The remains of what may have been one of Rome’s earliest Christian churches were accidentally discovered along the Tiber River during construction, The Local reports. The four-room structure, which could have been built as early as the 1st century CE, was unearthed by electrical technicians who were laying cables along the Ponte Milvio.

The newly discovered structure next to the river
Romano D’Agostini, Giorgio Cargnel, Soprintendenza Speciale di Roma

No one is sure what to make of this “archaeological enigma shrouded in mystery,” in the words of Rome’s Archaeological Superintendency. Although there’s no definitive theory as of yet, experts have a few ideas.

The use of colorful African marble for the floors and walls has led archaeologists to believe that the building probably served a prestigious—or perhaps holy—function as the villa of a noble family or as a Christian place of worship. Its proximity to an early cemetery spawned the latter theory, since it's common for churches to have mausoleums attached to them. Several tombs were found in that cemetery, including one containing the intact skeleton of a Roman man.

Marble flooring
Romano D’Agostini, Giorgio Cargnel, Soprintendenza Speciale di Roma

A tomb
Romano D’Agostini, Giorgio Cargnel, Soprintendenza Speciale di Roma1

The walls are made of brick, and the red, green, and beige marble had been imported from Sparta (Greece), Egypt, and present-day Tunisia, The Telegraph reports.

As The Local points out, it’s not all that unusual in Rome for archaeological discoveries to be made by unsuspecting people going about their day. Rome’s oldest aqueduct was found by Metro workers, and an ancient bath house and tombs were found during construction on a new church.

[h/t The Local]

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Alexis Pantos, University of Copenhagen
Scientists Just Found the Oldest Known Piece of Bread
Alexis Pantos, University of Copenhagen
Alexis Pantos, University of Copenhagen

An old, charred piece of long-forgotten flatbread has captured the interest of archaeologists, anthropologists, and historians around the world. Found in a stone fireplace in Jordan’s Black Desert, this proto-pita dates back 14,400 years, making it the oldest known example of bread, Reuters reports.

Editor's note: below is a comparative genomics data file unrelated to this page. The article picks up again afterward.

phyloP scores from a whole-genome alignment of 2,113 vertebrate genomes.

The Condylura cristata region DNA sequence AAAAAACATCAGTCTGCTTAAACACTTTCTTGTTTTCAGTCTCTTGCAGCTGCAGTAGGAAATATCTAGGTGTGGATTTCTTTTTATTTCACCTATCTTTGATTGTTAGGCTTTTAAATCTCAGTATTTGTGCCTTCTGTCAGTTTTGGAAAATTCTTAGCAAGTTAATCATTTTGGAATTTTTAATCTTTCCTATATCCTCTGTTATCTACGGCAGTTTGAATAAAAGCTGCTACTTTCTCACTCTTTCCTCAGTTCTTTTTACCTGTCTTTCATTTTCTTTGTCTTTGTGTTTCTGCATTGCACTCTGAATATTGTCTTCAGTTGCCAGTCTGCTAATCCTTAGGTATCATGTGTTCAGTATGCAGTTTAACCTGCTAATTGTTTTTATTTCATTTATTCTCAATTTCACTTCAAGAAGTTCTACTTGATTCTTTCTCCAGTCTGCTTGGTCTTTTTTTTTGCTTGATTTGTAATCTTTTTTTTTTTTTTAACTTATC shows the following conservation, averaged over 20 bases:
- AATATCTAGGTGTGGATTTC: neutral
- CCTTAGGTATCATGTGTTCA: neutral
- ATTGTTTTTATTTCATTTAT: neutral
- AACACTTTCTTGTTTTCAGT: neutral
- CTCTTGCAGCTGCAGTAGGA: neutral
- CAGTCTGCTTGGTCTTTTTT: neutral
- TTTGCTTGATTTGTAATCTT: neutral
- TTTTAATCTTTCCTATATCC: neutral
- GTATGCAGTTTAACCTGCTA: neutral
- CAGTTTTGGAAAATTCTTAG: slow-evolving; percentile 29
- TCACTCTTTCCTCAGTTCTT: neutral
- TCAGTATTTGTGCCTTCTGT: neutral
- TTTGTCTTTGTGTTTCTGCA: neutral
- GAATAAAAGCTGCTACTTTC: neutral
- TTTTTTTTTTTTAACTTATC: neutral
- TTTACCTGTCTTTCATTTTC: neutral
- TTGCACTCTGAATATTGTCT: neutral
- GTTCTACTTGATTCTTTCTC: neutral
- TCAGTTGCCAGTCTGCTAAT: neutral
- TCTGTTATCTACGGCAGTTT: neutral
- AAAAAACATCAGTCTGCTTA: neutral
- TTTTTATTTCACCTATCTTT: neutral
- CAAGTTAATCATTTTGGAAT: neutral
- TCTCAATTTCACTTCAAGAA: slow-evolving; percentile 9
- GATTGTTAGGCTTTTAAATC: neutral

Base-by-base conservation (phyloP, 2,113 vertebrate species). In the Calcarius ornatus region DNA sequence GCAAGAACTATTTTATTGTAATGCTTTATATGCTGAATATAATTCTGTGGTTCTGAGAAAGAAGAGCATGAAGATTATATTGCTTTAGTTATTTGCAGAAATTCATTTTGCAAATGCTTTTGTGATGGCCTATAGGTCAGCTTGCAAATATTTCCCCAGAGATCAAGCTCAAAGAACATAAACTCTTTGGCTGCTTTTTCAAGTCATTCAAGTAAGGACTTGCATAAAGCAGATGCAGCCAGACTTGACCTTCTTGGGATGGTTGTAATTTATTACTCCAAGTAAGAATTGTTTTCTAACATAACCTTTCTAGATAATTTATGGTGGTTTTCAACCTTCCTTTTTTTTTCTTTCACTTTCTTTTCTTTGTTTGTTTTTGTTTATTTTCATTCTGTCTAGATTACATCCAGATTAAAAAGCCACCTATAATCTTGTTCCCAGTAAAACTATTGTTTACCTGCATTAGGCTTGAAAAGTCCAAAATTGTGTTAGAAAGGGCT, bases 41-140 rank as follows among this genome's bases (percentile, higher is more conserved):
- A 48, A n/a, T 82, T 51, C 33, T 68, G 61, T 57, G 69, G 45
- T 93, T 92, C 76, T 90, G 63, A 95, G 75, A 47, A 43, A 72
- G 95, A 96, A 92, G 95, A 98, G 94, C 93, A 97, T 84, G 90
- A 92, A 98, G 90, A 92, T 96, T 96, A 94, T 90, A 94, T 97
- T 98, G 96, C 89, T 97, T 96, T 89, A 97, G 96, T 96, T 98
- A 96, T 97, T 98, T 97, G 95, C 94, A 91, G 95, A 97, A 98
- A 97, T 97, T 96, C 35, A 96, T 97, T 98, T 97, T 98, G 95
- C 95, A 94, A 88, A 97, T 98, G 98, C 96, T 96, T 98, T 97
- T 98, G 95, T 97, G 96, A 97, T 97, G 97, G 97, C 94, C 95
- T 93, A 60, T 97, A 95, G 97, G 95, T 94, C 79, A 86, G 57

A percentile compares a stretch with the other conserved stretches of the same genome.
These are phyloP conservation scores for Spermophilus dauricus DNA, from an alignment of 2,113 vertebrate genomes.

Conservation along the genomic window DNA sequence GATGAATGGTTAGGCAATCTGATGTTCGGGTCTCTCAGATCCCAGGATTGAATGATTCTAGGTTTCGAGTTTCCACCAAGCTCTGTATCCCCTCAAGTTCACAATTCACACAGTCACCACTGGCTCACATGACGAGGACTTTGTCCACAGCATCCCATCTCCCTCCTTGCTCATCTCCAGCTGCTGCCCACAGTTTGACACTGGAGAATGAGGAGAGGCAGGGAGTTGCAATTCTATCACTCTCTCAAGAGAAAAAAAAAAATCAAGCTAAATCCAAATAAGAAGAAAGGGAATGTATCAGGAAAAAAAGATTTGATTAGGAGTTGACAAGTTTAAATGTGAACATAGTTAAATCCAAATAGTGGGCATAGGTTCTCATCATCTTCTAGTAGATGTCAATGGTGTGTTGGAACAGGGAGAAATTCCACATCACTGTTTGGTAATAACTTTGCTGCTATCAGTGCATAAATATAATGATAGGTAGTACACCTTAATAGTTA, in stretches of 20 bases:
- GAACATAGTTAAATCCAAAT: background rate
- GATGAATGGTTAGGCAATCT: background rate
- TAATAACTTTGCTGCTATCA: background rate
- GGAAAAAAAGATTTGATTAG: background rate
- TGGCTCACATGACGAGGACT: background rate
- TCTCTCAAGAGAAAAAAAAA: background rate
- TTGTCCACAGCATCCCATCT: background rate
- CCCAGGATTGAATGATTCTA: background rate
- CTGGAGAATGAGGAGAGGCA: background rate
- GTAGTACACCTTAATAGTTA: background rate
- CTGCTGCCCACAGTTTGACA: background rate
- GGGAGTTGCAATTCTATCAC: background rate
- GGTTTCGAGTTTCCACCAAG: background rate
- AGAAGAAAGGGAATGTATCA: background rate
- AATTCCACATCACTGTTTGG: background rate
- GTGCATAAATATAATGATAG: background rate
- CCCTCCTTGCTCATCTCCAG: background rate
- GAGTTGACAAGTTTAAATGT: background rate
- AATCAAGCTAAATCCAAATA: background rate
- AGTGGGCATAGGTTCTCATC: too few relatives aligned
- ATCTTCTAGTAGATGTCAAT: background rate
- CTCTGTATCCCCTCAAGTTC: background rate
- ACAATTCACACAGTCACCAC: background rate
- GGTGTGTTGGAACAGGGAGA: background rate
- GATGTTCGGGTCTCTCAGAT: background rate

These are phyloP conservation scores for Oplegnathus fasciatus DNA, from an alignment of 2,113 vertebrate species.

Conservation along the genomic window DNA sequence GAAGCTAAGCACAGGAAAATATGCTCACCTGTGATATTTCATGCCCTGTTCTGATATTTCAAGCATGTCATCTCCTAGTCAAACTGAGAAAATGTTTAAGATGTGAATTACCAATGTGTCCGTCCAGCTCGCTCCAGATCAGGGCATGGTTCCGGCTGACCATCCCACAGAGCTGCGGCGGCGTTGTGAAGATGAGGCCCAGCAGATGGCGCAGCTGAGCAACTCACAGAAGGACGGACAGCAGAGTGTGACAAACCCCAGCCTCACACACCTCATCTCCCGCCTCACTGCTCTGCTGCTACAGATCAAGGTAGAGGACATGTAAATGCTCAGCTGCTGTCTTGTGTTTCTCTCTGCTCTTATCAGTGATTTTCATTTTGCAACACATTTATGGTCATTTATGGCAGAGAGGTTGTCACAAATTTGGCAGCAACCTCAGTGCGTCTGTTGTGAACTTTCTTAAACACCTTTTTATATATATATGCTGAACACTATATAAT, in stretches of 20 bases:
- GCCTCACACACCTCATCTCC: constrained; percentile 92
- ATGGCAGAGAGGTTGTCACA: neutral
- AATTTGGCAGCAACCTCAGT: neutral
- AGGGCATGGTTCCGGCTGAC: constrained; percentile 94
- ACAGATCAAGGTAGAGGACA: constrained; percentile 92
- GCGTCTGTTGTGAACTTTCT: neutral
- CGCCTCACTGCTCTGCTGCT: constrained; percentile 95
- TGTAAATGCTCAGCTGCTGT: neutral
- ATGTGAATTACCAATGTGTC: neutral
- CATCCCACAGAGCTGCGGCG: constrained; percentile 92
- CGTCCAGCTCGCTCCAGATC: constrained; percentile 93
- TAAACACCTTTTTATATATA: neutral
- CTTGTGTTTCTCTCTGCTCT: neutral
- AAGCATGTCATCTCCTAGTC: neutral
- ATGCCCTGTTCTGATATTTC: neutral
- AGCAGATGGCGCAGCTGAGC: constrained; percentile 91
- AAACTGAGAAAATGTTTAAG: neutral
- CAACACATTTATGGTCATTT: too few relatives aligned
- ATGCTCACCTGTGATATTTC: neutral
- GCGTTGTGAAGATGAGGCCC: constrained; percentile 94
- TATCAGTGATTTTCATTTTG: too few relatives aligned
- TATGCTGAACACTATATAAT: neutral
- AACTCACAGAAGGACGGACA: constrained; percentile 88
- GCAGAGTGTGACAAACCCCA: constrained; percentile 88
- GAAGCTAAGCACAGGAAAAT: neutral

To put the significance of this discovery in context: the flatbread predates the advent of agriculture by 4000 years, leading researchers to theorize that the laborious process of making the bread from wild cereals may have inspired early hunter-gatherers to cultivate grain and save themselves a whole lot of trouble.

“We now have to assess whether there was a relationship between bread production and the origins of agriculture,” Amaia Arranz-Otaegui, a researcher with the University of Copenhagen, told Reuters. “It is possible that bread may have provided an incentive for people to take up plant cultivation and farming, if it became a desirable or much-sought-after food.”

A report on these findings—written by researchers from the University of Copenhagen, University College London, and University of Cambridge—was published in the journal Proceedings of the National Academy of Sciences.

It was once thought that bread was an invention of early farming civilizations. A 9100-year-old piece of bread from Turkey was previously regarded as the oldest of its kind. However, the Jordanian flatbread was made by a group of hunter-gatherers called the Natufians, who lived during a transitional period from nomadic to sedentary ways of life, at which time diets also started to change.

Similar to a pita, this unleavened bread was made from wild cereals akin to barley, einkorn, and oats. These were “ground, sieved, and kneaded prior to cooking,” according to a statement from the University of Copenhagen. The ancient recipe also called for tubers from an aquatic plant, which Arranz-Otaegui described as tasting “gritty and salty."

[h/t Reuters]